• Bond Villain Stupidity: Puts Bond in his martial arts school instead of having him killed while he is unconscious. This was one of the reasons Scaramanga pulled the trigger on Fat's job and life, and snarks, "What do they teach at that school? Ballet dancing?" just before killing him.
  • Corrupt Corporate Executive: Hai Fat is the one who is actually after the MacGuffin, has most of the mooks, and his company paid for and built Scaramanga's evil lair, but becomes a victim of Klingon Promotion midway through.
  • Retirony: He's been building a mausoleum for himself. Scaramanga kills him and has him put in it.
  • Smug Snake: He treats Scaramanga, a Professional Killer, with quite some disdain. This proves to be his eventual undoing.
  • You Have Outlived Your Usefulness: Scaramanga kills Hai Fat to usurp control of his enterprise and take the Solex. See Retirony above.

Sheriff J.W. Pepper

Played by: Clifton James

The uncouth Louisiana sheriff who appeared in Live and Let Die. He took a vacation to Thailand with his wife.

  • Butt Monkey: He gets it worst here, as in his last scene, Pepper is arrested by the Thai police, and as far as anyone knows, he's still in Thai prison.
  • Comically Missing the Point: When he believes that Bond is talking to his superiors (while he is talking with Mary Goodnight actually, who is trapped inside Scaramanga's car trunk), he takes the microphone and asks "them" to call his wife.
  • Deep South: Probably the biggest example of this in the James Bond franchise.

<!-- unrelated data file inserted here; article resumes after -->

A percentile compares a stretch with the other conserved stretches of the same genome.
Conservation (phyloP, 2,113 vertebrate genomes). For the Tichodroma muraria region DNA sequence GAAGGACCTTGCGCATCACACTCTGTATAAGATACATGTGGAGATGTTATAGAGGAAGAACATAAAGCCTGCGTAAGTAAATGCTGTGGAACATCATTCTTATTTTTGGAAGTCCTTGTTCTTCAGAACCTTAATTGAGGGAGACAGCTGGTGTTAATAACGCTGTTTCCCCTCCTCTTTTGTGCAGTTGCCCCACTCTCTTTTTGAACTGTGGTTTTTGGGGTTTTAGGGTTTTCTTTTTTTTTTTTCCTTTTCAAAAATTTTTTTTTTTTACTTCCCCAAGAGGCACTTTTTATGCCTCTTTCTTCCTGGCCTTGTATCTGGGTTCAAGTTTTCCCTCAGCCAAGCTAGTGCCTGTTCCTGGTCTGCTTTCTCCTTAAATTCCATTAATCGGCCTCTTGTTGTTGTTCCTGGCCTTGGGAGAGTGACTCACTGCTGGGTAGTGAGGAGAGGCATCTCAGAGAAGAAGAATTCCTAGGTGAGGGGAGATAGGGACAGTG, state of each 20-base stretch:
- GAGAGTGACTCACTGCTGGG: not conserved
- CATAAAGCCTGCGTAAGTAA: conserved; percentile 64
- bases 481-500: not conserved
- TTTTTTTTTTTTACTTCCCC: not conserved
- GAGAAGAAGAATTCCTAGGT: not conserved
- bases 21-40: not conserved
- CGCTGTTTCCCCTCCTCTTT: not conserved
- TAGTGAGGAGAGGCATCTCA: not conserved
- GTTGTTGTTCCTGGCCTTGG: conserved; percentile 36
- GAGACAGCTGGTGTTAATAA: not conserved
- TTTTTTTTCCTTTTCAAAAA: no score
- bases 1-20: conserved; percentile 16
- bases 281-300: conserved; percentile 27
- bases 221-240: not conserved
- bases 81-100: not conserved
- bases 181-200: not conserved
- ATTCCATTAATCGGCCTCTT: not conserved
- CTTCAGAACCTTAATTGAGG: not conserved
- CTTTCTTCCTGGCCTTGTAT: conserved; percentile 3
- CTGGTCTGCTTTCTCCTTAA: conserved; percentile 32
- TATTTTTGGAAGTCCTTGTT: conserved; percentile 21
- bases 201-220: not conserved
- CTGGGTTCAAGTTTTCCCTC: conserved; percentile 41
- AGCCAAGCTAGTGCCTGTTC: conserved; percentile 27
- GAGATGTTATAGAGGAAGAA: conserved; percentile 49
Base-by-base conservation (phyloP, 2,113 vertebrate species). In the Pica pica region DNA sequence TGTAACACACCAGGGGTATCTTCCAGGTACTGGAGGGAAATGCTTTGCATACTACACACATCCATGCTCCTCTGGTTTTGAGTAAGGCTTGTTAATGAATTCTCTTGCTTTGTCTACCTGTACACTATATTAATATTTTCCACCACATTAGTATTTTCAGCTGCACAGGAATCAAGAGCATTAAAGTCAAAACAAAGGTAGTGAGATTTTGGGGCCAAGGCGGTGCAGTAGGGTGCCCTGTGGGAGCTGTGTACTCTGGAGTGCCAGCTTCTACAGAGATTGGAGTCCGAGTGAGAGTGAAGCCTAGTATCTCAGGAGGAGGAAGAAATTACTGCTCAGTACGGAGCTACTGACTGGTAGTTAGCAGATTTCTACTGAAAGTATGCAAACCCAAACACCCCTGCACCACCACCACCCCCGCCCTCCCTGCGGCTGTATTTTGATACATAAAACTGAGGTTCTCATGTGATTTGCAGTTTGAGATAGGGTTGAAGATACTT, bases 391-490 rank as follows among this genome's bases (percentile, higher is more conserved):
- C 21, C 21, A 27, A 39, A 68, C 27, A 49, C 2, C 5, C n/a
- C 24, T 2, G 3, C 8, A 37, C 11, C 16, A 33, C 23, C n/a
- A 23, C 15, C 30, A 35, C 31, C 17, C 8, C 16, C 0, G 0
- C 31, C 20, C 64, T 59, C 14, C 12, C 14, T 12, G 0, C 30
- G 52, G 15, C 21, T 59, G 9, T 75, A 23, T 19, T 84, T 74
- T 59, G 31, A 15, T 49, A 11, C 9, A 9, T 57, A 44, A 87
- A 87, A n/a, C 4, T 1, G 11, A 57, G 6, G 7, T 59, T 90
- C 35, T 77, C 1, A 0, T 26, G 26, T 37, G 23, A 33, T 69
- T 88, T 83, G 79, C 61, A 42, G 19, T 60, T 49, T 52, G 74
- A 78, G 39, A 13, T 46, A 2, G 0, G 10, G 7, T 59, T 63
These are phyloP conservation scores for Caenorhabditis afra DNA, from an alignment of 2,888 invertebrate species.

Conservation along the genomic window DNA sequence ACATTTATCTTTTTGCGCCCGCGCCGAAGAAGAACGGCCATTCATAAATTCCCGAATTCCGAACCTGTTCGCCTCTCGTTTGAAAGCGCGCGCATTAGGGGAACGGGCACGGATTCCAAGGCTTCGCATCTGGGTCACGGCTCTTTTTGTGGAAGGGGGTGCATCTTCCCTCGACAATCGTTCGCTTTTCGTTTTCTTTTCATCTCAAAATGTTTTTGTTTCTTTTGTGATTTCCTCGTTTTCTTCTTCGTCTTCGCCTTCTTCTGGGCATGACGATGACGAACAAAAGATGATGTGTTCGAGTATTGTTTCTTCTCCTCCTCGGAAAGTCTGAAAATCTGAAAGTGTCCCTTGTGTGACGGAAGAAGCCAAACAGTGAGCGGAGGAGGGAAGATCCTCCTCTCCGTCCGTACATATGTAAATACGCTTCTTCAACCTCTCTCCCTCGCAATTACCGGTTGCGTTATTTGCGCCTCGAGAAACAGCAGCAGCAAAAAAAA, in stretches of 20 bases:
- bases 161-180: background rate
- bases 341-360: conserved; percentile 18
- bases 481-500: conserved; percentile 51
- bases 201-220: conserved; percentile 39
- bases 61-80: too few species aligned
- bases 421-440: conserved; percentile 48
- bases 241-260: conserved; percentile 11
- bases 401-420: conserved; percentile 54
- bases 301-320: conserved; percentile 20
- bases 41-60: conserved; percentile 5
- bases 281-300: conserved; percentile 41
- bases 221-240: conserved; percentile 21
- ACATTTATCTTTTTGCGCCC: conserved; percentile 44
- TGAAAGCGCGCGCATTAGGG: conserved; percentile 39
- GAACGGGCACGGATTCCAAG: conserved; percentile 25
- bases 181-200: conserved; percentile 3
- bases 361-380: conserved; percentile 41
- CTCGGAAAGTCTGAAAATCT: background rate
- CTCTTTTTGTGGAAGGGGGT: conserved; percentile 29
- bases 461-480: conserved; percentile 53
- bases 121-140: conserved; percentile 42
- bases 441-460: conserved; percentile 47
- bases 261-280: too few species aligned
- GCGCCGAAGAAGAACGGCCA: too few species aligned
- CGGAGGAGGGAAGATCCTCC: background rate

• The Ditz: He still isn't the sharpest knife in the drawer...
  • Fat Idiot: ... nor the slimmest, while on it.
  • Hawaiian-Shirted Tourist: To the surprise of no one, he's this in Thailand.
  • Large Ham: He's still at it
    J.W. Pepper: I know you!''' You're that secret agent! That English secret agent from England!
  • The Load: During the car chase.
  • Plucky Comic Relief: Just like last time, pretty much his entire screentime is him making oddball and/or hysterical antics.
  • The Sheriff: A loud, angry Deep South sheriff.
  • Small Name, Big Ego: He tries to throw his weight around the Thai police. It doesn't work.

Mr. Lazar

Played by: Marne Maitland

A Portuguese artisan gunsmith based in Macau who manufactures golden bullets for Scaramanga.

  • Hoist by His Own Petard: Almost occurs. Bond threatens to shoot him in the groin with his own rifle for people with missing fingers if he doesn't give him satisfying bits of information about Scaramanga.
  • Only in It for the Money: Makes bullets for killers, regardless of what they do with it.
  • Rare Guns: Manufactures unique weapons, such as rifles specifically designed for people with missing fingers.


Played by: Carmen du Sautoy

A Belly Dancer in Beirut, she was with Bill Fairbanks (002) the night he was shot by Scaramanga. She kept the damaged golden bullet as an amulet in her navel until Bond stole it during the brawl in her dressing room.

  • Belly Dancer: Saida is a Beirut belly dancer.
  • Everything Sounds Sexier in French: She speaks in a thick French accent.
  • Innocent Bystander: She gets caught in the middle of a brawl in her dressing room in which some mooks (who apparently aren't related to the villains of the film) attack Bond.
  • Ms. Fanservice: About par for the course for a belly dancer. Saida was originally written as overweight and wearing excessive make-up, but the producers decided to cast a woman closer to the classic Bond Girl.